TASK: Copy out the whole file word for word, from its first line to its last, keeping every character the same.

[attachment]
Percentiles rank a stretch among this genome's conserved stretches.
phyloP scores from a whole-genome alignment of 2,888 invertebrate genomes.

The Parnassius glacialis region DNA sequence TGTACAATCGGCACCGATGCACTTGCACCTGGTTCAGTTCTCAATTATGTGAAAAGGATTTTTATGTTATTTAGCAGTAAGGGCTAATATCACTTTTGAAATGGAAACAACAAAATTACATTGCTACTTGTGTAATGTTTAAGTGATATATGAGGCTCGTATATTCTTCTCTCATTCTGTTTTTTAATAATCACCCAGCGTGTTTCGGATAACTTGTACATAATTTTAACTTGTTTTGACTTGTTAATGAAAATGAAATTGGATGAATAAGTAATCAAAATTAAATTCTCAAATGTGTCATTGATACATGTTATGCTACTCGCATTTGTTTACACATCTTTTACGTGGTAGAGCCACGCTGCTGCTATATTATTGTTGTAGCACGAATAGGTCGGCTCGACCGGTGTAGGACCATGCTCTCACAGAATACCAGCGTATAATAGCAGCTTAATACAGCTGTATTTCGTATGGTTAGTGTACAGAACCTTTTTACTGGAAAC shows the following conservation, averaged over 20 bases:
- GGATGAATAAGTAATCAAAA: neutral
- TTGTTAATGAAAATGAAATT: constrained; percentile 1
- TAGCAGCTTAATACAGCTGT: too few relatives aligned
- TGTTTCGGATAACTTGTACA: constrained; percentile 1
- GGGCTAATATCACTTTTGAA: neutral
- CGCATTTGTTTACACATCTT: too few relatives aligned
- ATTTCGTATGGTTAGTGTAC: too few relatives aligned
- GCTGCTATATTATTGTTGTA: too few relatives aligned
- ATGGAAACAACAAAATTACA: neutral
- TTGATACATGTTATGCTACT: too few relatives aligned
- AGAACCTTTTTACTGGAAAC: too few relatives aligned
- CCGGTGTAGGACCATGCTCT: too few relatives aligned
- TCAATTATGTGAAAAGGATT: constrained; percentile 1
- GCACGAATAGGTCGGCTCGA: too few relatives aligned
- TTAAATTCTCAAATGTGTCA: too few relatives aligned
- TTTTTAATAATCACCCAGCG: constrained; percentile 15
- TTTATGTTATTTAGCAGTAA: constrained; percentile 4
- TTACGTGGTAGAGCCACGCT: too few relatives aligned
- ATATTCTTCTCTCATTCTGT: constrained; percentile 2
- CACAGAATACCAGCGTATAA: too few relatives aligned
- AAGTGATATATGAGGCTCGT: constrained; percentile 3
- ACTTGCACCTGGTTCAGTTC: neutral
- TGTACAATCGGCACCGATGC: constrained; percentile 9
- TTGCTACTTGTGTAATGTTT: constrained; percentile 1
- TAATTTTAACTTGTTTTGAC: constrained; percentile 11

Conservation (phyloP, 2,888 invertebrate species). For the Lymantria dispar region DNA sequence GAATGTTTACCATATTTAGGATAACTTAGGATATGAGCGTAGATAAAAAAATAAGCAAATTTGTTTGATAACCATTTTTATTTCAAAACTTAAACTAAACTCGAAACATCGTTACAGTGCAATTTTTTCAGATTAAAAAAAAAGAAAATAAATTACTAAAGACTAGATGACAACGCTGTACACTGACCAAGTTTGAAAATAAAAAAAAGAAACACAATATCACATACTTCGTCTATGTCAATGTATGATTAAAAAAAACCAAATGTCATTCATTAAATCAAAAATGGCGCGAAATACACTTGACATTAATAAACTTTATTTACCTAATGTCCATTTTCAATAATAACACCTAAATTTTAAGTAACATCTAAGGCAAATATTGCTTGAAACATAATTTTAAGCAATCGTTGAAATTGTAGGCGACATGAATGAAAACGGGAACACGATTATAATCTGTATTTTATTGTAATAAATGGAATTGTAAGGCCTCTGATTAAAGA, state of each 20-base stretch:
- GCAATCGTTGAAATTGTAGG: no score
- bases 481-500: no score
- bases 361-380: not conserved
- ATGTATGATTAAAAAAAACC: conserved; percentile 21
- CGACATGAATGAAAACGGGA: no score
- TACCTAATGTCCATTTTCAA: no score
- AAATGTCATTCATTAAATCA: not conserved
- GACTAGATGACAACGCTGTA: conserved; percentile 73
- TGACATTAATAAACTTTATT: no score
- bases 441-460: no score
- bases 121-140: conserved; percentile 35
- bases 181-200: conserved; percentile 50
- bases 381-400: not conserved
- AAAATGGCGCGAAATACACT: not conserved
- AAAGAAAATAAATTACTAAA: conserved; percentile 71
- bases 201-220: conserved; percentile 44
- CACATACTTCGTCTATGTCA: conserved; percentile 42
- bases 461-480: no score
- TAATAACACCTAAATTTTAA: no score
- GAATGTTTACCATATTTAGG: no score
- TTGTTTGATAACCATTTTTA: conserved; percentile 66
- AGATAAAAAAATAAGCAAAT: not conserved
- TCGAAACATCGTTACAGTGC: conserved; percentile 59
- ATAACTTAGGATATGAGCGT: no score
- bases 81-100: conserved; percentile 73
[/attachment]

Percentiles rank a stretch among this genome's conserved stretches.
phyloP scores from a whole-genome alignment of 2,888 invertebrate genomes.

The Parnassius glacialis region DNA sequence TGTACAATCGGCACCGATGCACTTGCACCTGGTTCAGTTCTCAATTATGTGAAAAGGATTTTTATGTTATTTAGCAGTAAGGGCTAATATCACTTTTGAAATGGAAACAACAAAATTACATTGCTACTTGTGTAATGTTTAAGTGATATATGAGGCTCGTATATTCTTCTCTCATTCTGTTTTTTAATAATCACCCAGCGTGTTTCGGATAACTTGTACATAATTTTAACTTGTTTTGACTTGTTAATGAAAATGAAATTGGATGAATAAGTAATCAAAATTAAATTCTCAAATGTGTCATTGATACATGTTATGCTACTCGCATTTGTTTACACATCTTTTACGTGGTAGAGCCACGCTGCTGCTATATTATTGTTGTAGCACGAATAGGTCGGCTCGACCGGTGTAGGACCATGCTCTCACAGAATACCAGCGTATAATAGCAGCTTAATACAGCTGTATTTCGTATGGTTAGTGTACAGAACCTTTTTACTGGAAAC shows the following conservation, averaged over 20 bases:
- GGATGAATAAGTAATCAAAA: neutral
- TTGTTAATGAAAATGAAATT: constrained; percentile 1
- TAGCAGCTTAATACAGCTGT: too few relatives aligned
- TGTTTCGGATAACTTGTACA: constrained; percentile 1
- GGGCTAATATCACTTTTGAA: neutral
- CGCATTTGTTTACACATCTT: too few relatives aligned
- ATTTCGTATGGTTAGTGTAC: too few relatives aligned
- GCTGCTATATTATTGTTGTA: too few relatives aligned
- ATGGAAACAACAAAATTACA: neutral
- TTGATACATGTTATGCTACT: too few relatives aligned
- AGAACCTTTTTACTGGAAAC: too few relatives aligned
- CCGGTGTAGGACCATGCTCT: too few relatives aligned
- TCAATTATGTGAAAAGGATT: constrained; percentile 1
- GCACGAATAGGTCGGCTCGA: too few relatives aligned
- TTAAATTCTCAAATGTGTCA: too few relatives aligned
- TTTTTAATAATCACCCAGCG: constrained; percentile 15
- TTTATGTTATTTAGCAGTAA: constrained; percentile 4
- TTACGTGGTAGAGCCACGCT: too few relatives aligned
- ATATTCTTCTCTCATTCTGT: constrained; percentile 2
- CACAGAATACCAGCGTATAA: too few relatives aligned
- AAGTGATATATGAGGCTCGT: constrained; percentile 3
- ACTTGCACCTGGTTCAGTTC: neutral
- TGTACAATCGGCACCGATGC: constrained; percentile 9
- TTGCTACTTGTGTAATGTTT: constrained; percentile 1
- TAATTTTAACTTGTTTTGAC: constrained; percentile 11

Conservation (phyloP, 2,888 invertebrate species). For the Lymantria dispar region DNA sequence GAATGTTTACCATATTTAGGATAACTTAGGATATGAGCGTAGATAAAAAAATAAGCAAATTTGTTTGATAACCATTTTTATTTCAAAACTTAAACTAAACTCGAAACATCGTTACAGTGCAATTTTTTCAGATTAAAAAAAAAGAAAATAAATTACTAAAGACTAGATGACAACGCTGTACACTGACCAAGTTTGAAAATAAAAAAAAGAAACACAATATCACATACTTCGTCTATGTCAATGTATGATTAAAAAAAACCAAATGTCATTCATTAAATCAAAAATGGCGCGAAATACACTTGACATTAATAAACTTTATTTACCTAATGTCCATTTTCAATAATAACACCTAAATTTTAAGTAACATCTAAGGCAAATATTGCTTGAAACATAATTTTAAGCAATCGTTGAAATTGTAGGCGACATGAATGAAAACGGGAACACGATTATAATCTGTATTTTATTGTAATAAATGGAATTGTAAGGCCTCTGATTAAAGA, state of each 20-base stretch:
- GCAATCGTTGAAATTGTAGG: no score
- bases 481-500: no score
- bases 361-380: not conserved
- ATGTATGATTAAAAAAAACC: conserved; percentile 21
- CGACATGAATGAAAACGGGA: no score
- TACCTAATGTCCATTTTCAA: no score
- AAATGTCATTCATTAAATCA: not conserved
- GACTAGATGACAACGCTGTA: conserved; percentile 73
- TGACATTAATAAACTTTATT: no score
- bases 441-460: no score
- bases 121-140: conserved; percentile 35
- bases 181-200: conserved; percentile 50
- bases 381-400: not conserved
- AAAATGGCGCGAAATACACT: not conserved
- AAAGAAAATAAATTACTAAA: conserved; percentile 71
- bases 201-220: conserved; percentile 44
- CACATACTTCGTCTATGTCA: conserved; percentile 42
- bases 461-480: no score
- TAATAACACCTAAATTTTAA: no score
- GAATGTTTACCATATTTAGG: no score
- TTGTTTGATAACCATTTTTA: conserved; percentile 66
- AGATAAAAAAATAAGCAAAT: not conserved
- TCGAAACATCGTTACAGTGC: conserved; percentile 59
- ATAACTTAGGATATGAGCGT: no score
- bases 81-100: conserved; percentile 73